Bunny Hoova rules, and here’s the proof

There’s not much out there on Netherlands-born Bunny Hoova, but her murky and occasionally blissful debut should change that.

August 02, 2019
Bunny Hoova rules, and here’s the proof Photo via Them There Records  
Who Are They?

Name: Bunny Hoova
Style: Fragmented, unwound, occasionally blissful pop music that sounds like it was recorded onto the cassette player your mom bought you in 1996.
Location: Manchester, UK.

Why should I listen?

Most of the songs on LONGING — Rotterdam-born D.Loman’s debut as Bunny Hoova — seem to exhaust themselves. Part of that is down to the 26-year-old producer, songwriter, and multi-instrumentalist’s voice, which rises from a croak to a semi-detached sneer to an airy high-end, but part of it’s down to her apparent restlessness. Ideas form and then dissipate above layers of lo-fi white noise, overcompressed effects, and scratchy guitars, and then another muffled electric beat interjects and a new melody starts to coalesce. Only four songs on LONGING top three minutes, lingering just long enough for a hook to catch or a line to poke through the buzz (“You know that gun is loaded / Don’t point it to your head”).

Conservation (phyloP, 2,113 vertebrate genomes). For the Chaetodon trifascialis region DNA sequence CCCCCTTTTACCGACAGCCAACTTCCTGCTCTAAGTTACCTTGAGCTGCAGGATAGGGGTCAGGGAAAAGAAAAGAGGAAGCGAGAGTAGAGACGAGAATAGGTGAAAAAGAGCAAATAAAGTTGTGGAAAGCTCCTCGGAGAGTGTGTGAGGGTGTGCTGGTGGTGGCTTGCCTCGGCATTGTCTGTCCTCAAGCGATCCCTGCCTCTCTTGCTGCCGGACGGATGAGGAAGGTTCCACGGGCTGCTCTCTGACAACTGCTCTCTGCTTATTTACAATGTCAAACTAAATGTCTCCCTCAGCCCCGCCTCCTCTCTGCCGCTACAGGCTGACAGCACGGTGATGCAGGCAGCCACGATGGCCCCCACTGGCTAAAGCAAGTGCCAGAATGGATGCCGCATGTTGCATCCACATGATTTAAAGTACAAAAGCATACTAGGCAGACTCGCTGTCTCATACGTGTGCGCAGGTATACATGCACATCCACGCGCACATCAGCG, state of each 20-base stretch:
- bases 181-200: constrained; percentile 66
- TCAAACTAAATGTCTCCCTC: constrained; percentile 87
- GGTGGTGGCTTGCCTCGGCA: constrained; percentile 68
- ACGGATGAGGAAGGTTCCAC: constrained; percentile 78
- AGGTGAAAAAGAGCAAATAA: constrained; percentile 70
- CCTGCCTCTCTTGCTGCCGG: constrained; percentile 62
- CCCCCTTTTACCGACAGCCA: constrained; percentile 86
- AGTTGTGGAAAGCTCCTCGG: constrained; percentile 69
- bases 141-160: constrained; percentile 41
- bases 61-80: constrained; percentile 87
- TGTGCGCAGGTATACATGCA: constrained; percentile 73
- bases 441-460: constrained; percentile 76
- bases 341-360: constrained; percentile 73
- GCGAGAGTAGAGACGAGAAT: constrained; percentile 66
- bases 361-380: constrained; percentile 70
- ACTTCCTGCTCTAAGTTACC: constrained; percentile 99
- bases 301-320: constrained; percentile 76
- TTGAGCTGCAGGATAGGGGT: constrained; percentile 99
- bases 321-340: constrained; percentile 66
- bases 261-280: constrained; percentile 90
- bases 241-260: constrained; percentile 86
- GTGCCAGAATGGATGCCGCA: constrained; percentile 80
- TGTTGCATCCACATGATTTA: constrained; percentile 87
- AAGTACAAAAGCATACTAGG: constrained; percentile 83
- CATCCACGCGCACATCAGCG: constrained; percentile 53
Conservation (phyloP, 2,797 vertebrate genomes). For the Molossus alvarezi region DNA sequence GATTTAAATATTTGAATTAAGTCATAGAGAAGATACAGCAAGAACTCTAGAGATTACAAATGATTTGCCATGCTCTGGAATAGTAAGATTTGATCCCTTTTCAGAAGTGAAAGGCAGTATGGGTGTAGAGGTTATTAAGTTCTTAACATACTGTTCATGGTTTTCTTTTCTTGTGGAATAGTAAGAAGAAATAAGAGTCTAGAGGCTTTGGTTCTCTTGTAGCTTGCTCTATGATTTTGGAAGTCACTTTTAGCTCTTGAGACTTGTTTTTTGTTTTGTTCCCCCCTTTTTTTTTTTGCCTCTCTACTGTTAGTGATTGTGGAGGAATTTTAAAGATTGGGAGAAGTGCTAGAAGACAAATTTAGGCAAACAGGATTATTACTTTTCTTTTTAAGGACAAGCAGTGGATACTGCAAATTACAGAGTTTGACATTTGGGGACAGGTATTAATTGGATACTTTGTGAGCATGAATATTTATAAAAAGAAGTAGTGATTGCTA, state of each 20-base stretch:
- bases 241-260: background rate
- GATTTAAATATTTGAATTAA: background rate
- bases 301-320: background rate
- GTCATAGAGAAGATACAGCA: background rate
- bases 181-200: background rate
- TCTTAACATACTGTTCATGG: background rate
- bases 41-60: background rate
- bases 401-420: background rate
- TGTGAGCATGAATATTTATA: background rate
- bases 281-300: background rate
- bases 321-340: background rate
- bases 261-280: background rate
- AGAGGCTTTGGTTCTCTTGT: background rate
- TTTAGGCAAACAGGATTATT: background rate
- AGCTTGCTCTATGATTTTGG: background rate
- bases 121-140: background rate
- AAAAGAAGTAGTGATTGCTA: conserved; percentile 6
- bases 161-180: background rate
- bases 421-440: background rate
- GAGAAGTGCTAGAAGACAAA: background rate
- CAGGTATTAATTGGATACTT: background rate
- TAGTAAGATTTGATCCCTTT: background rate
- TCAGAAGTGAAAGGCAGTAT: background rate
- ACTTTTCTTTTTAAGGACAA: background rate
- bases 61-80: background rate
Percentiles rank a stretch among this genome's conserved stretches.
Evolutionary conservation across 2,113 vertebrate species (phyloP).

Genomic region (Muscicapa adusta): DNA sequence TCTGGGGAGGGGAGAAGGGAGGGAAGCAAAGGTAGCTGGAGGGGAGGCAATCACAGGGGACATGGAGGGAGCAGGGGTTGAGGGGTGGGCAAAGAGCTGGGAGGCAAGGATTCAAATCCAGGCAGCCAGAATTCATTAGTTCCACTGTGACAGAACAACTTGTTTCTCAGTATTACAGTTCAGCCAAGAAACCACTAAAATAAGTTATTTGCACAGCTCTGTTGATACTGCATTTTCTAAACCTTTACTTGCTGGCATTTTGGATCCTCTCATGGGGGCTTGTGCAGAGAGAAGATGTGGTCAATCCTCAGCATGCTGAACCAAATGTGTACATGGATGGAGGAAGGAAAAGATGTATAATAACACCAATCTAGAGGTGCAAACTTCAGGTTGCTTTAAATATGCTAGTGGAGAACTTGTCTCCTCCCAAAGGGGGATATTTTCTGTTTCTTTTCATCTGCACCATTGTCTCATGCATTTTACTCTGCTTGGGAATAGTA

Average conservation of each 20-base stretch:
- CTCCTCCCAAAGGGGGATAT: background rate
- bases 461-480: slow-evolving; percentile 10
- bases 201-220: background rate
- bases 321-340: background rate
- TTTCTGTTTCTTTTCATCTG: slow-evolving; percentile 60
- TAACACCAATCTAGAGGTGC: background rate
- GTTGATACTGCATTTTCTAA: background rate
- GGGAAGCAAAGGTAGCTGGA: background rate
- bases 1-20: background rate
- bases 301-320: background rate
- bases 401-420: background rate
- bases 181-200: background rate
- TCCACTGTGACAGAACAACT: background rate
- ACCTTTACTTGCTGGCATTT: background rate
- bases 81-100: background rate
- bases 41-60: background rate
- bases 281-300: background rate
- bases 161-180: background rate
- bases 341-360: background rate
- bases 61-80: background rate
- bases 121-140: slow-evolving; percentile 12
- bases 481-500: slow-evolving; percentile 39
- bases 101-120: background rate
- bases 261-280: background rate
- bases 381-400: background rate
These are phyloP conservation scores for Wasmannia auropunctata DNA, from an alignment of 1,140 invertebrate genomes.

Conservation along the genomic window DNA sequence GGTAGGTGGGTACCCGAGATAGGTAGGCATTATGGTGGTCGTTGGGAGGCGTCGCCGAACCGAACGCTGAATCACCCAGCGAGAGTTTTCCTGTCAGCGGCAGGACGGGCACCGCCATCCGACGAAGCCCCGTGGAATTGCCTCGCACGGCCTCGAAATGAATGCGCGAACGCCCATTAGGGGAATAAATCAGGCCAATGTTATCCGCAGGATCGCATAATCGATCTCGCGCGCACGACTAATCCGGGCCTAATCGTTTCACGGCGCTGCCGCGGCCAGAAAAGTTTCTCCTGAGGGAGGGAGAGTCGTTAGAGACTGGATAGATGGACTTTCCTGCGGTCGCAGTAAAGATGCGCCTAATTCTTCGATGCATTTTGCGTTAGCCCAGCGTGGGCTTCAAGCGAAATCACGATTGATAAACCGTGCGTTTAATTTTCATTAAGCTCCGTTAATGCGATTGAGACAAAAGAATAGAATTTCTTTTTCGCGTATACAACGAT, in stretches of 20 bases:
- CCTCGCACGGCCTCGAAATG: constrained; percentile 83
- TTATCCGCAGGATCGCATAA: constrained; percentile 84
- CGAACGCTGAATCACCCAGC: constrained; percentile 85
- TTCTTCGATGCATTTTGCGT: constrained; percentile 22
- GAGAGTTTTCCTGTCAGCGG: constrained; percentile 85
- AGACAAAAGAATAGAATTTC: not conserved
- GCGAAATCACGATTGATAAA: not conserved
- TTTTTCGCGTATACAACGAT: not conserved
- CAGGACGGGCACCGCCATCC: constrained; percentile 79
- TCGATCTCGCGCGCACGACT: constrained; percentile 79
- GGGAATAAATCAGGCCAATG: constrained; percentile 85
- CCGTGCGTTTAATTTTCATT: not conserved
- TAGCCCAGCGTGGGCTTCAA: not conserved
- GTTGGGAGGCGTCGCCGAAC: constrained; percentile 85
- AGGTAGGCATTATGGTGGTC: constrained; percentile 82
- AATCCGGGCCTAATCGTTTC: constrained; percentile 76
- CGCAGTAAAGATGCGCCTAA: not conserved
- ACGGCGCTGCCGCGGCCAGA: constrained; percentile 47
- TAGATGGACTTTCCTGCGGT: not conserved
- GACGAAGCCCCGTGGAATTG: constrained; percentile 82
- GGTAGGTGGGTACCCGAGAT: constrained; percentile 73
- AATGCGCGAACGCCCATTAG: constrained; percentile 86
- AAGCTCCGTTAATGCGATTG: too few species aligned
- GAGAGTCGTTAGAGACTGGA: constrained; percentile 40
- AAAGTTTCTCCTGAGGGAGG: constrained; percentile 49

Based in Manchester and signed to Them There, a self-described “micro label” operating out of Preston in England’s north, there isn’t much out there about D.Loman except for LONGING, a disquieting single called "Magnet," and some engrossing ambient demos. She studied music at the prestigious Conservatory of Amsterdam; she supported Tirzah at a Manchester this past Spring; precisely one photograph available to the press shows her face unobstructed. But the jump from those demos to the murky, melancholy, asymmetric pop of songs like “LAZY EASY” (surely best anti-capitalist animal rights song of all time already) suggests that Bunny Hoova is ready to break through.

Where should I start?

Bunny Hoova rules, and here’s the proof